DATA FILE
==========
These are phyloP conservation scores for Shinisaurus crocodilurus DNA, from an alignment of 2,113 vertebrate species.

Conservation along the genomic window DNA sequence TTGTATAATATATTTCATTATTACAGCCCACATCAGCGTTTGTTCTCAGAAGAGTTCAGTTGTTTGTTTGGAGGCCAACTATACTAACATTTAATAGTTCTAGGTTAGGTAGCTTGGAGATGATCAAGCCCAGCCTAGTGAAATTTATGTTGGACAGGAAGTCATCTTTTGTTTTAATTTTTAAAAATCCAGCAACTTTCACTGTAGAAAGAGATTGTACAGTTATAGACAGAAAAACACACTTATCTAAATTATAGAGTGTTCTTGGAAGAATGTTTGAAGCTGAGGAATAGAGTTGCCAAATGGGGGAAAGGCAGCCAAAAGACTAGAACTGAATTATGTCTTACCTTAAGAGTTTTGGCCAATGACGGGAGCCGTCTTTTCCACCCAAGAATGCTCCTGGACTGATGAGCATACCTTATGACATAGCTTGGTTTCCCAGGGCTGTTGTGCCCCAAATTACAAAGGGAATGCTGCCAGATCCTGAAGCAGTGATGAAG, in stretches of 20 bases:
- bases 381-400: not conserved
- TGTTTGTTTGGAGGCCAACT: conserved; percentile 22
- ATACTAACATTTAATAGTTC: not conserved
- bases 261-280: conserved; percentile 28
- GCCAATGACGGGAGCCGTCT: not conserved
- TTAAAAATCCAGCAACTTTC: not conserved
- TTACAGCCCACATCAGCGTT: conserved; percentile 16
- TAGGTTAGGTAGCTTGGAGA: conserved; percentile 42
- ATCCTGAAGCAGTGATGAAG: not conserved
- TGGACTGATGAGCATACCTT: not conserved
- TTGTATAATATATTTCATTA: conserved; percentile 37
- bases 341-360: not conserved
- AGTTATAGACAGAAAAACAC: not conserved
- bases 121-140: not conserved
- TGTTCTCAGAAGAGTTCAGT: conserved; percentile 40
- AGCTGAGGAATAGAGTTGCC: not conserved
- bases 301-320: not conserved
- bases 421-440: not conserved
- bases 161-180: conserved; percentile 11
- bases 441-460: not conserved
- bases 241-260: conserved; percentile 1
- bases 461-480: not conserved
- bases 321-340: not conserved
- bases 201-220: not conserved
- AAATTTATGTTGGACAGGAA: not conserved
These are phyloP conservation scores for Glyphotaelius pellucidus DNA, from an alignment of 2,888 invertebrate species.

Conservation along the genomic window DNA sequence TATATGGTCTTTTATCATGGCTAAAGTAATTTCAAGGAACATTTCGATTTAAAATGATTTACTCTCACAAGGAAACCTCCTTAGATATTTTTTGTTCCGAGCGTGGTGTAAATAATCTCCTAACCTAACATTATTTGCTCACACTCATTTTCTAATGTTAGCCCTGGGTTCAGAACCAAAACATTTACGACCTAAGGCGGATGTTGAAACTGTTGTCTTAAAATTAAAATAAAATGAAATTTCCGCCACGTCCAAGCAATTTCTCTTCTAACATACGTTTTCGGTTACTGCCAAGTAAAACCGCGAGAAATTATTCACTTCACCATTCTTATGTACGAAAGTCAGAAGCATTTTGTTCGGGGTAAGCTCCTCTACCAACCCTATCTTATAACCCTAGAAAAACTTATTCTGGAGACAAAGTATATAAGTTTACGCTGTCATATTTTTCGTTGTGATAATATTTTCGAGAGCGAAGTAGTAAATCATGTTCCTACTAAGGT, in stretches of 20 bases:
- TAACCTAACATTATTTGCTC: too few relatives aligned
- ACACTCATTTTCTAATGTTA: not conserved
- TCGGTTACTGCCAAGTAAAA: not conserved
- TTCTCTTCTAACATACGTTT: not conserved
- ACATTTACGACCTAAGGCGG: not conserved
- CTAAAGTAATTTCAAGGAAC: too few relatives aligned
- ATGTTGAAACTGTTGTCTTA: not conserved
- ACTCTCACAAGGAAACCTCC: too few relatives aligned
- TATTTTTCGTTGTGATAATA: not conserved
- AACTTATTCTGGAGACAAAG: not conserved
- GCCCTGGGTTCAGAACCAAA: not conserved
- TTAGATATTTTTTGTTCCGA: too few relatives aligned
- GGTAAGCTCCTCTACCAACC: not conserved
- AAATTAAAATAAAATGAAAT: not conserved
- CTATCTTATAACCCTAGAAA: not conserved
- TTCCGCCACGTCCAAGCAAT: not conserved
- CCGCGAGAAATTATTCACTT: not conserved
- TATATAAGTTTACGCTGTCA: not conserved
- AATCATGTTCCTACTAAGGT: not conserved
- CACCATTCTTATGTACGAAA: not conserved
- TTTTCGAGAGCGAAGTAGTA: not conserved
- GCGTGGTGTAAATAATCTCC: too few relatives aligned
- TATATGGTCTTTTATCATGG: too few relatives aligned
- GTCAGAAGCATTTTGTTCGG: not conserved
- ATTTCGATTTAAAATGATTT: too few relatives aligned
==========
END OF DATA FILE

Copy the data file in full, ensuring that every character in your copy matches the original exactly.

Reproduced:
These are phyloP conservation scores for Shinisaurus crocodilurus DNA, from an alignment of 2,113 vertebrate species.

Conservation along the genomic window DNA sequence TTGTATAATATATTTCATTATTACAGCCCACATCAGCGTTTGTTCTCAGAAGAGTTCAGTTGTTTGTTTGGAGGCCAACTATACTAACATTTAATAGTTCTAGGTTAGGTAGCTTGGAGATGATCAAGCCCAGCCTAGTGAAATTTATGTTGGACAGGAAGTCATCTTTTGTTTTAATTTTTAAAAATCCAGCAACTTTCACTGTAGAAAGAGATTGTACAGTTATAGACAGAAAAACACACTTATCTAAATTATAGAGTGTTCTTGGAAGAATGTTTGAAGCTGAGGAATAGAGTTGCCAAATGGGGGAAAGGCAGCCAAAAGACTAGAACTGAATTATGTCTTACCTTAAGAGTTTTGGCCAATGACGGGAGCCGTCTTTTCCACCCAAGAATGCTCCTGGACTGATGAGCATACCTTATGACATAGCTTGGTTTCCCAGGGCTGTTGTGCCCCAAATTACAAAGGGAATGCTGCCAGATCCTGAAGCAGTGATGAAG, in stretches of 20 bases:
- bases 381-400: not conserved
- TGTTTGTTTGGAGGCCAACT: conserved; percentile 22
- ATACTAACATTTAATAGTTC: not conserved
- bases 261-280: conserved; percentile 28
- GCCAATGACGGGAGCCGTCT: not conserved
- TTAAAAATCCAGCAACTTTC: not conserved
- TTACAGCCCACATCAGCGTT: conserved; percentile 16
- TAGGTTAGGTAGCTTGGAGA: conserved; percentile 42
- ATCCTGAAGCAGTGATGAAG: not conserved
- TGGACTGATGAGCATACCTT: not conserved
- TTGTATAATATATTTCATTA: conserved; percentile 37
- bases 341-360: not conserved
- AGTTATAGACAGAAAAACAC: not conserved
- bases 121-140: not conserved
- TGTTCTCAGAAGAGTTCAGT: conserved; percentile 40
- AGCTGAGGAATAGAGTTGCC: not conserved
- bases 301-320: not conserved
- bases 421-440: not conserved
- bases 161-180: conserved; percentile 11
- bases 441-460: not conserved
- bases 241-260: conserved; percentile 1
- bases 461-480: not conserved
- bases 321-340: not conserved
- bases 201-220: not conserved
- AAATTTATGTTGGACAGGAA: not conserved
These are phyloP conservation scores for Glyphotaelius pellucidus DNA, from an alignment of 2,888 invertebrate species.

Conservation along the genomic window DNA sequence TATATGGTCTTTTATCATGGCTAAAGTAATTTCAAGGAACATTTCGATTTAAAATGATTTACTCTCACAAGGAAACCTCCTTAGATATTTTTTGTTCCGAGCGTGGTGTAAATAATCTCCTAACCTAACATTATTTGCTCACACTCATTTTCTAATGTTAGCCCTGGGTTCAGAACCAAAACATTTACGACCTAAGGCGGATGTTGAAACTGTTGTCTTAAAATTAAAATAAAATGAAATTTCCGCCACGTCCAAGCAATTTCTCTTCTAACATACGTTTTCGGTTACTGCCAAGTAAAACCGCGAGAAATTATTCACTTCACCATTCTTATGTACGAAAGTCAGAAGCATTTTGTTCGGGGTAAGCTCCTCTACCAACCCTATCTTATAACCCTAGAAAAACTTATTCTGGAGACAAAGTATATAAGTTTACGCTGTCATATTTTTCGTTGTGATAATATTTTCGAGAGCGAAGTAGTAAATCATGTTCCTACTAAGGT, in stretches of 20 bases:
- TAACCTAACATTATTTGCTC: too few relatives aligned
- ACACTCATTTTCTAATGTTA: not conserved
- TCGGTTACTGCCAAGTAAAA: not conserved
- TTCTCTTCTAACATACGTTT: not conserved
- ACATTTACGACCTAAGGCGG: not conserved
- CTAAAGTAATTTCAAGGAAC: too few relatives aligned
- ATGTTGAAACTGTTGTCTTA: not conserved
- ACTCTCACAAGGAAACCTCC: too few relatives aligned
- TATTTTTCGTTGTGATAATA: not conserved
- AACTTATTCTGGAGACAAAG: not conserved
- GCCCTGGGTTCAGAACCAAA: not conserved
- TTAGATATTTTTTGTTCCGA: too few relatives aligned
- GGTAAGCTCCTCTACCAACC: not conserved
- AAATTAAAATAAAATGAAAT: not conserved
- CTATCTTATAACCCTAGAAA: not conserved
- TTCCGCCACGTCCAAGCAAT: not conserved
- CCGCGAGAAATTATTCACTT: not conserved
- TATATAAGTTTACGCTGTCA: not conserved
- AATCATGTTCCTACTAAGGT: not conserved
- CACCATTCTTATGTACGAAA: not conserved
- TTTTCGAGAGCGAAGTAGTA: not conserved
- GCGTGGTGTAAATAATCTCC: too few relatives aligned
- TATATGGTCTTTTATCATGG: too few relatives aligned
- GTCAGAAGCATTTTGTTCGG: not conserved
- ATTTCGATTTAAAATGATTT: too few relatives aligned